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I’ve been writing lots of integration tests lately, for a system that has zero unit tests. Does this make me a bad programmer? Probably. But it’s so easy! This is in Kohana, using ORM, and so the model basically is the database (which idea I rather like), and mocking it or splitting it out to be separate is just a pain. Far less code to write if one can test the whole interaction of the system at once.

I am being slightly tongue-in-cheek here, because I do realise that the maintenance burden of a system built with tight coupling between the various layers is likely to increase contiunually (to a point where someone at somepoint says “oh sod it, let’s rebuild from scratch on Drupal”). But for the multitude of systems that are basically just CRUD, the approach of writing tests that mimic the code seen in controllers is pretty simple and neat.

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It would seem that when using Composer on Windows, one cannot use UNC paths as repository URLs. That is to say, the following doesn’t work:

{
  "repositories": [
    {
      "type": "vcs",
      "url": "//SERVER/Share/project.git"
    },
  ]
}

Instead, the share must be mapped and the mapped drive letter used:

      "url": "G:/project.git"

This does, of course, have the stupid side effect of forcing everyone who uses the composer.json in question to map the share to the same drive letter! However, this is hardly the most significant of the miseries that one must live through when developing software on Windows…

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Today, it seems to me that the incremental construction approach is best. Don’t tear everything down and start again! That’s slow, and will never result in an improvement overall — some parts will be better, but others worse. Instead, find the bit that is most rubbish, and fix that. Then repeat. The growth will be messy and disorganised, but will have a quality that otherwise would never be achieved. Both a particular quality and a vibe of quality I mean.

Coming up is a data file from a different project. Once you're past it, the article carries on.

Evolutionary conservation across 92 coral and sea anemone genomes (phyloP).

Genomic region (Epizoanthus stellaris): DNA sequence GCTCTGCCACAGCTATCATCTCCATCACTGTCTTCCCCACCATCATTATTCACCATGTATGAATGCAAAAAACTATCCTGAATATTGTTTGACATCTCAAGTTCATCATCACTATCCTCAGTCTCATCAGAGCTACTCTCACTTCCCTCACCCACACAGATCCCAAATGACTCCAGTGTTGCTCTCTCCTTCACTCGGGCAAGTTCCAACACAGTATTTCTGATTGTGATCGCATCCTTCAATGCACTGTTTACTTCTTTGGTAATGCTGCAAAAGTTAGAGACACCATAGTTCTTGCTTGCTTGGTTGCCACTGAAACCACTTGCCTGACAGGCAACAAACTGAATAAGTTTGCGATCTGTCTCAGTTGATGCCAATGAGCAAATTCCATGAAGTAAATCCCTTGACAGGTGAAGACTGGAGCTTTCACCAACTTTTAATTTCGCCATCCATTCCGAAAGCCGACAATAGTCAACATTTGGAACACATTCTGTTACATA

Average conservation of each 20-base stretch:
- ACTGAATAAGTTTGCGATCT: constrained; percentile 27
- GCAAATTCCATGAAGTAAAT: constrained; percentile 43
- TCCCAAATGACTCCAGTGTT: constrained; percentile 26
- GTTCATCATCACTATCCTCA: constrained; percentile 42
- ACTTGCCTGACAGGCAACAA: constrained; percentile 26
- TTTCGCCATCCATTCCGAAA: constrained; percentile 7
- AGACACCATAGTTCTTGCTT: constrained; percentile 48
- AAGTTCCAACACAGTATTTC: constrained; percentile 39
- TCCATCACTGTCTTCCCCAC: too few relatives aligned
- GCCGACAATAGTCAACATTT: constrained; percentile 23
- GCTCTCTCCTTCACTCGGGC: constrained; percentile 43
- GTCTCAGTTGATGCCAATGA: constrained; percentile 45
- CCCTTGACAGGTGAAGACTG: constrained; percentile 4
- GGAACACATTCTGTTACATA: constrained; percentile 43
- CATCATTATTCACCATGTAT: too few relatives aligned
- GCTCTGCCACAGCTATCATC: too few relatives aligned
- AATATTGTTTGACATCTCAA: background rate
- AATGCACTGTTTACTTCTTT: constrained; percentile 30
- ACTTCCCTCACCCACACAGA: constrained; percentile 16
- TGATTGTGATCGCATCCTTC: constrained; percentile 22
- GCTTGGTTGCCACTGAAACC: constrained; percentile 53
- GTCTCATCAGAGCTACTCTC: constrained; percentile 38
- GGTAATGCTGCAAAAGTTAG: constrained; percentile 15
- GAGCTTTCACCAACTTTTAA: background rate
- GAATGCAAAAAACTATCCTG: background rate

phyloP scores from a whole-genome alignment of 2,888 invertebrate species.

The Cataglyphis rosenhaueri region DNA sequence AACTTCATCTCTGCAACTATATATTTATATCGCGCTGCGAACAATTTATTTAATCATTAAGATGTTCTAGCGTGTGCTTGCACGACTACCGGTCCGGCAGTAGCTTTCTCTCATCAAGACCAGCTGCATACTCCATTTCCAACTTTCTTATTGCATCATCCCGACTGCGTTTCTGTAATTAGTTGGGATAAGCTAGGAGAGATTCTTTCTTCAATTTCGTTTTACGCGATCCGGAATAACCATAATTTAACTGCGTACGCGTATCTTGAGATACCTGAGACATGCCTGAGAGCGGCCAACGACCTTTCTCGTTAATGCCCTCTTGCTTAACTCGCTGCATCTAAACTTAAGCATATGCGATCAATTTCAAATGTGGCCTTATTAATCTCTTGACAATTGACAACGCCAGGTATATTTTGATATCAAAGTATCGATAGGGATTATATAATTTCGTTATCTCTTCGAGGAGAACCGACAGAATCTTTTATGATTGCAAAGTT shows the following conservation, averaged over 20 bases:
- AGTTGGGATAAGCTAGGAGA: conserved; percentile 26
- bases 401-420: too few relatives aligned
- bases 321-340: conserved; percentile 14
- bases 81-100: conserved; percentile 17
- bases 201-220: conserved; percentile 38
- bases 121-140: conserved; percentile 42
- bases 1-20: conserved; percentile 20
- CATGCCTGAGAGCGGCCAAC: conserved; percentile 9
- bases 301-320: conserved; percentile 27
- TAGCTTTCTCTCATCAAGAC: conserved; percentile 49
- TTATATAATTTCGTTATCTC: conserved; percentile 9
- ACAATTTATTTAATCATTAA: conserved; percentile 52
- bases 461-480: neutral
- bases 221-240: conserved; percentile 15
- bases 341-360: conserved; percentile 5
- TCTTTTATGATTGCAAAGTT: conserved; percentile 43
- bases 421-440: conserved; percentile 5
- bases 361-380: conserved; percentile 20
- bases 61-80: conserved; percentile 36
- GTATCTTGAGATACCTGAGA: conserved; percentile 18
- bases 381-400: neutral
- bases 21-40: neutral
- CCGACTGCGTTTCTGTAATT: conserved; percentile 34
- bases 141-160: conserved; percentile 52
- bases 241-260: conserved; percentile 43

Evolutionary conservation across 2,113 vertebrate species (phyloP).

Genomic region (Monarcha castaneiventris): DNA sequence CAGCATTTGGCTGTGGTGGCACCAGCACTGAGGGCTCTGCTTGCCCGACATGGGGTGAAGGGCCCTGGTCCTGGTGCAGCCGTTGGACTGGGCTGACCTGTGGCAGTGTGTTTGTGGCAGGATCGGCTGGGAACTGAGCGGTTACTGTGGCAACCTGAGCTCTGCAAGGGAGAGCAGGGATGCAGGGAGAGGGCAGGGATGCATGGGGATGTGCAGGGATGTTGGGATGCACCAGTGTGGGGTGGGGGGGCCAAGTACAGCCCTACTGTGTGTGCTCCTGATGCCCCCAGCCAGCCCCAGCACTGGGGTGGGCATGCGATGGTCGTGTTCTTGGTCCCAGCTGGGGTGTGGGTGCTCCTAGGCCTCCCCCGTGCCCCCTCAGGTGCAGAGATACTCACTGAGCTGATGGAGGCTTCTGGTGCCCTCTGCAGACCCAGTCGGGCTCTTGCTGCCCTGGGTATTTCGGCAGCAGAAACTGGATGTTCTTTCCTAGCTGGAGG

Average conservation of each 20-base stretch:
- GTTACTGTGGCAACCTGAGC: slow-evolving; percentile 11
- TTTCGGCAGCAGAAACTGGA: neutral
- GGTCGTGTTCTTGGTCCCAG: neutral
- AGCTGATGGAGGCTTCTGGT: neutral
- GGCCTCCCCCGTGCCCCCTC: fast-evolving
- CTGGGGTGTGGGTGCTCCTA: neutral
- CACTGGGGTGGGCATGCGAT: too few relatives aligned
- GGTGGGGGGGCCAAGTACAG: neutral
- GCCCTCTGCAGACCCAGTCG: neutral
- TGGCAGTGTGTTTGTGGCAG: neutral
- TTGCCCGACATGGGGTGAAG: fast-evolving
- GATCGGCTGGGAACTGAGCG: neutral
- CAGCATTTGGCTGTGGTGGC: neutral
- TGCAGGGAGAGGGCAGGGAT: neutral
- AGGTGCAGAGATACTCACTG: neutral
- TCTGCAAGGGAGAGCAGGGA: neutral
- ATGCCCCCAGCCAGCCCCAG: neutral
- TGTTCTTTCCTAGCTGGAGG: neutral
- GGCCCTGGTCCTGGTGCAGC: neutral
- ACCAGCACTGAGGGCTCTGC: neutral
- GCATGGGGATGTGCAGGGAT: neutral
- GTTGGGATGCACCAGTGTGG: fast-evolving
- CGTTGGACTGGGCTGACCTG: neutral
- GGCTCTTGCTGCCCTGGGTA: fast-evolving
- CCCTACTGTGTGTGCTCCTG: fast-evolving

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I’m really not particularly convinced that Twitter is at all a sensible thing. However, today thanks to T’w’r, I discovered that it is “the day we fight back“, and (despite feeling that this is armchair activism at it’s most lazy) I have added the banner to my site. I dare say no one will see it, nor will anyone read this, but at least I know that I am rather annoyed that the lovely internet is becoming a nasty panopticon.

I don’t think this banner-adding could be called “fighting”, but as soon as it’s announced I will very gladly join the bicycle-based task-force that shall tour the suburbs installing wireless meshnet nodes and helping people become responsible for their own electronic communication. That’ll be fighting.

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I use LibraryThing to keep track my book collection and reading. It’s great!

(Hullo LT Matt! This post is to confirm that I am me.)

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I started using DokuWiki a few years ago, and didn’t think very correctly about how to organise the page and media hierarchies. Now I know more about what I want in wiki.samwilson.id.au and how I need to be able to give people access to it, I’ve decided to reorganise the whole thing. Namespaces shall now be used for access control, not topics. The problem with this change is that there would be a pile of namespaces that would no longer exist but which would still need to be protected (or have their revision history removed). Most of their content isn’t going to remain on the site (thanks to a pile of family history stuff being moved into Webtrees at cfbarker.archives.org.au) and so it seemed easier to start with a clean slate and move only selected bits to it. Hence, how to move a namespace into another wiki:

  1. Copy the data/{attic,media,media_attic,media_meta,meta,pages}/nsname directories from the old wiki’s data directory to that of the new.
  2. Clear the new wiki’s cache.
  3. Run php bin/indexer.php.
  4. Browse the new wiki and check that all is okay.

Easy, really.

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Linux Voice coverLinux Voice has reached their target, and so shall be published! Hooray!

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The Fremantle Society AGM is on tomorrow evening at Victoria Hall, from 6PM. There’s going to be a ballot for the position of president, which should be fun. I shall be voting for Henty Farrar.

I’ll post the Freopedia map that we’ve been working on, tomorrow.

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The MoonMoon underneath Planet Freo has been upgraded. If anyone notices anything strange, could they please let me know? Thanks!

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The wood really wasn’t being nice to me, today. I was dressing some old jarrah with a scrub plane, and it just wasn’t cutting the mustard or the wood. Of course, it simply wasn’t sharp:

Plane blade, blunt

That shiny bit in the middle isn’t a trick of the light, it’s bluntiness.

However, I have no grinder, and this blade needs a fair bit taken off, so I’m giving up for the day…

Maybe I should get one of these from Carba-Tec:

Or be tricky and build something like this:


(From here)

The trouble with that latter is that it’s pretty impossible to find the stone for such a thing! Otherwise, would be brilliant.

Ah well… I’ll keep honing that blade…

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